Which Bank Is the Worst for America? 5 Behemoths That Hold Our Political System Hostage
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Even with all this, it's hard to rank the banks in this category. Citigroup just last weekend had 24 people arrested for criminal trespass in New York City when they attempted to close out their accounts, and is hiking fees while its profits soar. JPMorgan's purchase of the failing Washington Mutual was nearly as toxic as Bank of America's purchase of Countrywide, taking over more fraudulent loans. Goldman Sachs has tentacles in absolutely everything; Wells Fargo has some of the worst predatory lending practices to people of color. It's clear that the social costs of the banking industry as a whole are simply too big to bear.
And the Winner Is...
|Ranking of 'Worst' Mega Banks in Political Corruption|
|Campaign Contributions||Lobbying||Revolving Door||Negative Social Costs||"Worst" Score|
|JP Morgan Chase||3||2||2||3||14|
|Bank of America||4||3||3||1||13|
|A bank gets 5 points for being the 'worst' in a category, 4 for second worst, etc.|
Ranking the big banks isn’t an easy task. Sure, it’s easy enough to add up the size of the bailouts and the amount spent on campaign donations, or the number of people who’ve spun through the revolving door. It’s harder to gauge the impact on millions of people as the economy collapsed and continues to sputter. And the story of lobbyists and well-placed former employees isn’t just one of numbers, but of influence and success.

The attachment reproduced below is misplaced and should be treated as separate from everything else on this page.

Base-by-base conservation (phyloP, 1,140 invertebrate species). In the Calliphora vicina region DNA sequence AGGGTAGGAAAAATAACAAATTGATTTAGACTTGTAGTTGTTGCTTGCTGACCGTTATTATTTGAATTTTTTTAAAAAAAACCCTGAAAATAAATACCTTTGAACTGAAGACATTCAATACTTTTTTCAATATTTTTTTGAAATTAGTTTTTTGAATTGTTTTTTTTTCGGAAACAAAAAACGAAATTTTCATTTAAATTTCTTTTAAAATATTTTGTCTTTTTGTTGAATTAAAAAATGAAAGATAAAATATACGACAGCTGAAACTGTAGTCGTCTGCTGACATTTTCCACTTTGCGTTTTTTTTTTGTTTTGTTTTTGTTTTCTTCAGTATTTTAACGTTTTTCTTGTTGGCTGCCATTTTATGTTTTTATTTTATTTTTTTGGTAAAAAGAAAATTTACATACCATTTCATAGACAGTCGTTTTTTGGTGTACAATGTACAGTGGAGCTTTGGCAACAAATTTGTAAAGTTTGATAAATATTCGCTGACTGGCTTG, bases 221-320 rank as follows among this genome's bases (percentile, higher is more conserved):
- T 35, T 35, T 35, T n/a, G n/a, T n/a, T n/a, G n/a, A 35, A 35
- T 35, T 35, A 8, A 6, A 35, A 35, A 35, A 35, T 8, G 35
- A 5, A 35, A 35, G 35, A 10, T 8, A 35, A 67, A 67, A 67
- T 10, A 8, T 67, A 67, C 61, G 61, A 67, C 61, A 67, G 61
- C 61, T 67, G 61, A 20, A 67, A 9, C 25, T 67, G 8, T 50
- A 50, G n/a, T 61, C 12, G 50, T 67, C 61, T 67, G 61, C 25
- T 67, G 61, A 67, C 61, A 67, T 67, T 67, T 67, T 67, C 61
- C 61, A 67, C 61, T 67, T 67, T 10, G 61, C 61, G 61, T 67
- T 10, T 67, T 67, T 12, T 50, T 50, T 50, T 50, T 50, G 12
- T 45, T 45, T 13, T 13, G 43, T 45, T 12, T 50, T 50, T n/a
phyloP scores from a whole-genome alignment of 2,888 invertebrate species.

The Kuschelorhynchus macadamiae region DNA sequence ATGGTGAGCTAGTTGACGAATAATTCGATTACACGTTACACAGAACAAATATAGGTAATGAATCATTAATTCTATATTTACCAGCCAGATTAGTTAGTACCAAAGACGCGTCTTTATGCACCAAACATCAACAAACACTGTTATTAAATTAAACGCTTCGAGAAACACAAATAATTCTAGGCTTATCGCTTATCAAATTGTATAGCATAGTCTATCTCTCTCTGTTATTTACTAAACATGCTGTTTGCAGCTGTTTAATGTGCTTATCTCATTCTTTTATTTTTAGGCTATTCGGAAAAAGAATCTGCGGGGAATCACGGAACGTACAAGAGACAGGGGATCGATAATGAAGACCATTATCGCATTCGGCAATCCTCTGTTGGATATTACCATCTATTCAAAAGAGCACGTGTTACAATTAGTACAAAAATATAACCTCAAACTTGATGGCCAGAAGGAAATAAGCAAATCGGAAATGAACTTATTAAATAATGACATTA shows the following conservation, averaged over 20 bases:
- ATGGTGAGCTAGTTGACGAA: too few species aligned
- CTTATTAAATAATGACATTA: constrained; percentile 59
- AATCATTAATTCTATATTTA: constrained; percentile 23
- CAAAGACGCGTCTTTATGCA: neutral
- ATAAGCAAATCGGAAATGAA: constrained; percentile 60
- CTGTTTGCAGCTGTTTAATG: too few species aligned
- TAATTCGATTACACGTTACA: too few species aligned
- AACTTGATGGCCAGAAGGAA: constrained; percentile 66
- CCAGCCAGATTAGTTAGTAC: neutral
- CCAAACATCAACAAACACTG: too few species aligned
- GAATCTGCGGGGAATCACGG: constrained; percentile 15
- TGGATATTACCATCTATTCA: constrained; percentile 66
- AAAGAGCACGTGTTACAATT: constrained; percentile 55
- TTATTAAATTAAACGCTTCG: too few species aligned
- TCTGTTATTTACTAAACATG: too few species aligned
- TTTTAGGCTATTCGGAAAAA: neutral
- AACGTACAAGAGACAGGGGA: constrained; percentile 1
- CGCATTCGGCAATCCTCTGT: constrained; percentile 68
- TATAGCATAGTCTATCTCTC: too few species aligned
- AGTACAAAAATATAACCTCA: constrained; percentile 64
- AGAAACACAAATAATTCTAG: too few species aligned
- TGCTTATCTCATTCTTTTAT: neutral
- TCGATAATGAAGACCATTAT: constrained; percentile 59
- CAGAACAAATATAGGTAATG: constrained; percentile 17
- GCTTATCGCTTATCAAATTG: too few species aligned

Still, when we looked at all of our research, there was one bank that came in first in two categories, and second in another. That bank is Citigroup. It was the clear winner in lobbying spending with $82,350,000, has the most former politicians, executives and lobbyists spinning through its revolving door, and followed only Goldman Sachs in terms of measurable campaign donations.
It’s the current employer of former Office of Management and Budget chief Peter Orszag and former employer of ex-Treasury Secretary Robert Rubin, the donor of nearly $17 million to campaigns Republican and Democratic, and the recipient of $45 billion in TARP funds.
Of course, one could make an argument for nearly every bank on this list. Goldman Sachs far outspends the others on campaign donations, and Citi might have won the overall lobbying spending race but has been outspent in the past few years by JPMorgan Chase--by nearly $3 million. And Bank of America’s snowballing legal troubles seem evidence enough of malfeasance.
What is clear, any way you slice it, is that the big banks have far too much influence over our politics, and it has enabled them to gain far too much influence over our entire economy.
We are living with the results: real unemployment in the double digits, falling incomes, skyrocketing debt. What can we do about it? With the banks’ deep connections to both parties in Washington, it has long seemed that reining them in is an uphill battle. Yet Wall Street appears to have over-reached, and we're now seeing the blow-back as tens of thousands of people join the Occupy Movement in cities and towns across the country and across the world. Americans are tired of the reign of the big banks, and they're coming together to do something about it. People are moving their money to credit unions, they're fighting to keep families in their homes and they're taking their anger directly to the Titans of Wall Street. Most importantly, they're building a people-powered movement to hold the banks accountable, and if history is any guide, once united in a cause, the American people usually win.